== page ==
If the purpose of an employment discrimination case is to make the victim whole, or put them back in the same position they were in, or should have been in, had discrimination not occurred, then what types of damages can you receive in a wrongful termination case? There are actually several types, including economic damages, compensatory damages, punitive damages, and liquidated damages. However, there may be limitations regarding which type of damages you may be entitled to and how much you could receive.
Economic damages in employment discrimination cases
The primary component of any employment discrimination case is economic damages. This includes repayment of lost wages, typically referred to as back pay and front pay. These two types of damages are very different, especially in how they are calculated. Regardless, these types of damages often represent the largest part of a damages award in an employment discrimination case.
Back pay awards
Back pay refers to the amount of wages lost as a result of being terminated from the date the aggrieved employee was terminated until the time of trial. This amount will include not only lost wages, but also bonuses, benefits and overtime pay to which the employee was entitled. Employees are, however, required to take steps to mitigate their back pay damages by looking for new employment, if they are able to work. The wages earned in at a new job will usually be used to offset the back pay damages award.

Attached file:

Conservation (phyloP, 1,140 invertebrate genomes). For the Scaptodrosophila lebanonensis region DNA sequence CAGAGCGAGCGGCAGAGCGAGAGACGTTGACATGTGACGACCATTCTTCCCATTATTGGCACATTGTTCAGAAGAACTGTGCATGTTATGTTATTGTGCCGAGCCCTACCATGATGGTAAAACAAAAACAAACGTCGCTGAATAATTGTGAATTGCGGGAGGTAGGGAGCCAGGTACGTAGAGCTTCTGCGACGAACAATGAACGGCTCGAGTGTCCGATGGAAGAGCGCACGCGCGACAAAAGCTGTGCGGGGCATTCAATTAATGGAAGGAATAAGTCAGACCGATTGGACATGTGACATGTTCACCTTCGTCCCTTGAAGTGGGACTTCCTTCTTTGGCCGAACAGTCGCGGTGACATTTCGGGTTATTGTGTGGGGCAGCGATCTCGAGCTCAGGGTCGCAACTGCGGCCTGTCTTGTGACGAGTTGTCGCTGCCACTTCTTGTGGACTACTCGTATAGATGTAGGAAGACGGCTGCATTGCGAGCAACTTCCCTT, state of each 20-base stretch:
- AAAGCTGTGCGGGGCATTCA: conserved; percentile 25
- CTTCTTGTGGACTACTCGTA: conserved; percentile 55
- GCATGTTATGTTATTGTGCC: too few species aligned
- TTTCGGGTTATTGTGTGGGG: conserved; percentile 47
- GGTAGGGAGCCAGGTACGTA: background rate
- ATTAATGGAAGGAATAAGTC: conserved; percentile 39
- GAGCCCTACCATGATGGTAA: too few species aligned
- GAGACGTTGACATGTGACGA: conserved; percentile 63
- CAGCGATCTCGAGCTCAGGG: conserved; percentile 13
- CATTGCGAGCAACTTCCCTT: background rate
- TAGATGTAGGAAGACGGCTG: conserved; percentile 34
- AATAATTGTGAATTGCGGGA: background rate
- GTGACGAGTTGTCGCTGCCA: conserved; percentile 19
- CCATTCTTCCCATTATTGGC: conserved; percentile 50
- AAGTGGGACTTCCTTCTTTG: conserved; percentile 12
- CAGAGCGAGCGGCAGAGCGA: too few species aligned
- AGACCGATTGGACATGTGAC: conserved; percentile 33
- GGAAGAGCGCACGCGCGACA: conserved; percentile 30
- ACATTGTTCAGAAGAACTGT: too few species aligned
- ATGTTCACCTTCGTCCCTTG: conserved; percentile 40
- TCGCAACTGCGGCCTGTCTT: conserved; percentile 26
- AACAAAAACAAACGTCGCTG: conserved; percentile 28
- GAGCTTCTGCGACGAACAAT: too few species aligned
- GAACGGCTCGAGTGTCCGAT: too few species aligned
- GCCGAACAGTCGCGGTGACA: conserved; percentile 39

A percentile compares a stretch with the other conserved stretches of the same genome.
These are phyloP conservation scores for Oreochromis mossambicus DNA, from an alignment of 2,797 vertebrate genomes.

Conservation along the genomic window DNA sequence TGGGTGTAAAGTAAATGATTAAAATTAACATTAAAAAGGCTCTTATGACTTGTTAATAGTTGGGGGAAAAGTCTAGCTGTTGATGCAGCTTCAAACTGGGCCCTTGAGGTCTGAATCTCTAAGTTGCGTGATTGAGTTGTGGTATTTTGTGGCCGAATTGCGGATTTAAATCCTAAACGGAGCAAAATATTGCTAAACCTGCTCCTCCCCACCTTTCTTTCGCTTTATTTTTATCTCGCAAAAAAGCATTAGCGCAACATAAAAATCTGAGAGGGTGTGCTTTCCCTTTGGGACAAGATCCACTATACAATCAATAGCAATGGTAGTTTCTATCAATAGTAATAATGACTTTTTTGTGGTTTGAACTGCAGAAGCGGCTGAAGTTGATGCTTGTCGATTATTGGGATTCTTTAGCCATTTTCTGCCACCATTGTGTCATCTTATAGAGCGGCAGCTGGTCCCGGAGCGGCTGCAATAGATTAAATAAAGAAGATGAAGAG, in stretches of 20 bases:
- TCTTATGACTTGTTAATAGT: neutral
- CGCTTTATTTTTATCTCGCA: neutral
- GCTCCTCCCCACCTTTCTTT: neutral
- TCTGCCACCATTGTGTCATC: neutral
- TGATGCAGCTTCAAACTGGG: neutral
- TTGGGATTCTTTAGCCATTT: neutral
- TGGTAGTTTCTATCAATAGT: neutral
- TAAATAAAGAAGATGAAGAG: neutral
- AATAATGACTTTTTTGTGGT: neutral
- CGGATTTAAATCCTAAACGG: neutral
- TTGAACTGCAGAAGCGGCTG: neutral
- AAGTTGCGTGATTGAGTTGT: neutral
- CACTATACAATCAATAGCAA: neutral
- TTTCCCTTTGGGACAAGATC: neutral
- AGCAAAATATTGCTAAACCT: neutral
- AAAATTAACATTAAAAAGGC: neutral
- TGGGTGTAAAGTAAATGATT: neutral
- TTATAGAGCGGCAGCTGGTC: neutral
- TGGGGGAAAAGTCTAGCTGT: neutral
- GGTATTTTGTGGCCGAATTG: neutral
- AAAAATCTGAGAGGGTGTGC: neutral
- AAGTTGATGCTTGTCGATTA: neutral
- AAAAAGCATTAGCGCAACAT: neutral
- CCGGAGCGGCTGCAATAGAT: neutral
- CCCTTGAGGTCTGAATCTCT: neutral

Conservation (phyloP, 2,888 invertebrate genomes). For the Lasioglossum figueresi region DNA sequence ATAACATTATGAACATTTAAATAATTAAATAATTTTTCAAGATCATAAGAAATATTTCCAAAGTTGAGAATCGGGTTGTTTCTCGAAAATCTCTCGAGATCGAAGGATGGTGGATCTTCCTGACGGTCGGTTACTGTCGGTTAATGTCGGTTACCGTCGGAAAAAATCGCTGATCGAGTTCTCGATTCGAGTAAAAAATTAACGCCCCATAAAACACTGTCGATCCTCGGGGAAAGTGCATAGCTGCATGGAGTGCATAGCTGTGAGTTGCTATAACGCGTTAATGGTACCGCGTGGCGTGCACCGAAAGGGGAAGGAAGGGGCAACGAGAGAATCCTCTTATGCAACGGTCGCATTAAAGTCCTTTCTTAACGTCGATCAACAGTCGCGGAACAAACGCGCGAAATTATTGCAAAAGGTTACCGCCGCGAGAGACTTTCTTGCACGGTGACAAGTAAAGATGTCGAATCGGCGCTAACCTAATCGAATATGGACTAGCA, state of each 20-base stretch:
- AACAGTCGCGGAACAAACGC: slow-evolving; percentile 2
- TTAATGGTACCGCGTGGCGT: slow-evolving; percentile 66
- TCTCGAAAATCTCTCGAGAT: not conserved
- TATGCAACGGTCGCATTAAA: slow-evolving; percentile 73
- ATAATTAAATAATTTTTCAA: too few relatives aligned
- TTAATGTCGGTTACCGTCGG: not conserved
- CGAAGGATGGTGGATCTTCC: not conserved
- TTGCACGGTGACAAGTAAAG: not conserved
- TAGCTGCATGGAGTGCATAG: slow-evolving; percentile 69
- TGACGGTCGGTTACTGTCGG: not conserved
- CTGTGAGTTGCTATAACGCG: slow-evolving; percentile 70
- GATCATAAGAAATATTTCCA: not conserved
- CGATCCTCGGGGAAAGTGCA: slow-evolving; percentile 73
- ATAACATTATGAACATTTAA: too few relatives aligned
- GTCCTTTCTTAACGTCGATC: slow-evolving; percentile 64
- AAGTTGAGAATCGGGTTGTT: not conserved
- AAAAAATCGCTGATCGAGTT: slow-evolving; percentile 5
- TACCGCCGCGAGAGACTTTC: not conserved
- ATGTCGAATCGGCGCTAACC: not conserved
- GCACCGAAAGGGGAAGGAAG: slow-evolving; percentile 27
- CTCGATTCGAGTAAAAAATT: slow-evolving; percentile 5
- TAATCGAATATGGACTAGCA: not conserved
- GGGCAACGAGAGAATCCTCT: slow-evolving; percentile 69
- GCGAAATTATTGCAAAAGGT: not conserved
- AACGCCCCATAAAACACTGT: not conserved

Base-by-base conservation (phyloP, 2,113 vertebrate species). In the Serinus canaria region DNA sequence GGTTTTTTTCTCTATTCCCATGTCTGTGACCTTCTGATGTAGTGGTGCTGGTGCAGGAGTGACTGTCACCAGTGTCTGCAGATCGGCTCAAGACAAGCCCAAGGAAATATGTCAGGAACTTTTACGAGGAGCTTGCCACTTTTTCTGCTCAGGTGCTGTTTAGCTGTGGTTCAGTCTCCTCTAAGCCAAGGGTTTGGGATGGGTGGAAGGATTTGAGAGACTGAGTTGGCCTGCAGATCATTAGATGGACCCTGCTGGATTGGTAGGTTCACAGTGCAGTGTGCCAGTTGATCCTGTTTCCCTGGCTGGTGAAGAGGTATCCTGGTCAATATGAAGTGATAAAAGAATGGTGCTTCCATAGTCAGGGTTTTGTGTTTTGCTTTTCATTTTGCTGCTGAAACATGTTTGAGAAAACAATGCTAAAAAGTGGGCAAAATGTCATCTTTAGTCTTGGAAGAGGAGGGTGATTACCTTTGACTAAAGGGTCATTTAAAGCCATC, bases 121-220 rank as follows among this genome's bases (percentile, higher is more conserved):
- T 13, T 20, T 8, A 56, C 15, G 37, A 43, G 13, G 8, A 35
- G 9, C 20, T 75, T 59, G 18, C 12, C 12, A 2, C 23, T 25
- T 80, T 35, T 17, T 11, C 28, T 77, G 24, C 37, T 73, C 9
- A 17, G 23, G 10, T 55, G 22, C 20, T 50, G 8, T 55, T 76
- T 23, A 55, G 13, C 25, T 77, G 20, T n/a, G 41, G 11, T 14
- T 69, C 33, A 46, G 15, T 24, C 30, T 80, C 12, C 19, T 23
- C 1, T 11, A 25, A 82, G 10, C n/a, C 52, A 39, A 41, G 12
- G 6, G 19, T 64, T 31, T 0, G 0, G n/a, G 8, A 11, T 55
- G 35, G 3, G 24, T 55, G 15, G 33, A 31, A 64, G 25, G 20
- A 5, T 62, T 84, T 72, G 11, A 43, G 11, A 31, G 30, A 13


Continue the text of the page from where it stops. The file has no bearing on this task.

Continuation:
Front pay awards
Front pay, on the other hand, is compensation for lost wages during the time between the judgment obtained in court and reinstatement into the position from which the employee was terminated. Many employers do not offer reinstatement, so a front pay award may be applicable in lieu of reinstatement. This is a discretionary type of damages intended to make an employee who when there is no reasonable expectation that he or she will find comparable alternative employment.
Compensatory damages in employment cases
Compensatory damages are essentially meant to reimburse an employee for out-of-pocket losses resulting from discrimination in the workplace. This can include medical expenses and any costs associated with job searches necessitated by the loss of employment. Compensatory damages can also include emotional harm such as loss of enjoyment of life, inconvenience, and mental anguish.
Punitive damages permitted under Title VII
The purpose of punitive damages, as the name suggests, is to punish the employer for especially malicious or reckless discriminatory actions. In order to establish entitlement to punitive damages, you must show one of two things: that your employer discriminated or retaliated against you with conscious knowledge that it was a violation of applicable law or that your employer engaged in egregious or outrageous conduct from which an inference of malice or reckless indifference could be drawn.
Under Title VII, although punitive damages are allowed, they are limited in amount based on the number of employees the guilty employer has. Punitive damages can range from $50,000 for an employer with 100 employees or less to $300,000 for an employer with more than 500 employees.
If you feel you have been the victim of discrimination or retaliation, or if you have any questions regarding your employment rights, please contact Wrady & Michel, LLC, either online or by calling us at (205) 265-1880.